11.2.7-eg-1 - Example Consider the following two infinite...

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Unformatted text preview: Example Consider the following two infinite series: ∞ (a) n=0 ∞ 2 3n−1 (b) 9n n=1 (−7)n . For each series, find its sum and tell whether it converges or diverges. Solution: Each of the series in (a) and (b) is a geometric series. Recall that a geometric series may be written as ∞ ∞ arn arn−1 or n=0 n=1 (the two summations are equivalent), and that if |r| < 1, the series converges with sum given by ∞ ∞ a n . ar = arn−1 = 1−r n=0 n=1 Otherwise, if |r| ≥ 1, the geometric series diverges. ∞ (a) n=0 2 9n Because the summation for this series begins with the n = 0 term, it is natural to try to ∞ arn . Since express it in the form n=0 n=0 2 = 9n ∞ 2· n=0 1 9 n , it must be that 1 r= , 9 so that |r| < 1. Thus the series converges and its sum is given by a = 2, ∞ 2· n=0 1 9 n = 2 1− 1 9 = 2 8 9 = 18 9 =. 8 4 ∞ (b) n=1 3 n −1 (−7)n . The summation for this series begins with the n = 1 term, so it is natural to try to express ∞ arn−1 . This means that all powers inside the summation need to the series in the form n=1 be of the form (n − 1). We have ∞ n=1 3n−1 = (−7)n ∞ n=1 ∞ = n=1 ∞ 3n−1 (−7)1 · (−7)n−1 1 3n−1 · (−7)1 (−7)n−1 − = n=1 1 7 − 3 7 n−1 ∞ arn−1 with so that the series is now in the form of n=1 1 a=− , 7 3 r=− . 7 Again, |r| < 1 so the geometric series converges, and its sum is given by ∞ n=1 1 − 7 3 − 7 n−1 = −1/7 −1/7 1 = =− . 1 − (−3/7) 10/7 10 2 ...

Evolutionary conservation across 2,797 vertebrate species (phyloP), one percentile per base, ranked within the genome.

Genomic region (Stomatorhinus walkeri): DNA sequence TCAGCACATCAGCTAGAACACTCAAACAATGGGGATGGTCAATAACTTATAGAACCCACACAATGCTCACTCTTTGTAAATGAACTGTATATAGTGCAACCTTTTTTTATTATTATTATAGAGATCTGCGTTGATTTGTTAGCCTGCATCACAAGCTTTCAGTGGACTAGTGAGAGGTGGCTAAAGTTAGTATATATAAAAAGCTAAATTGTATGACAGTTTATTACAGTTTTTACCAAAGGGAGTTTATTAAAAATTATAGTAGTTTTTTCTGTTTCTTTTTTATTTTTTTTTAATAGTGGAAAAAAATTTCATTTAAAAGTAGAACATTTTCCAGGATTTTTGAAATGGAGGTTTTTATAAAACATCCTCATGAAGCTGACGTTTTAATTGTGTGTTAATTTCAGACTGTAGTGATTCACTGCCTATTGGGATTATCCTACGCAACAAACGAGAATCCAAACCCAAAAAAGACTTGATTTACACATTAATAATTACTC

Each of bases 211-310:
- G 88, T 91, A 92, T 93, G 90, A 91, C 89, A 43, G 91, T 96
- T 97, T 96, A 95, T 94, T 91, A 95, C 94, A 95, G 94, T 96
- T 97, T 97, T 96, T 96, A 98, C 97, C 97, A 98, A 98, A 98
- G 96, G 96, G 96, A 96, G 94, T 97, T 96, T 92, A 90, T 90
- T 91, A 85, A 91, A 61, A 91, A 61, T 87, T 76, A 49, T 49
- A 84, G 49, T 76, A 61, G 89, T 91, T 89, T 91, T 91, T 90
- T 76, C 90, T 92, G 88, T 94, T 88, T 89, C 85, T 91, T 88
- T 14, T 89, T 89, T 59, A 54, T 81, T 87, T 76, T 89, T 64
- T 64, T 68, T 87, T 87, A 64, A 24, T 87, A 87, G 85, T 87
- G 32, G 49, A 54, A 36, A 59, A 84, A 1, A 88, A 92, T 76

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This note was uploaded on 04/02/2012 for the course MTH 132 taught by Professor Kihyunhyun during the Fall '10 term at Michigan State University.

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11.2.7-eg-1 - Example Consider the following two infinite...

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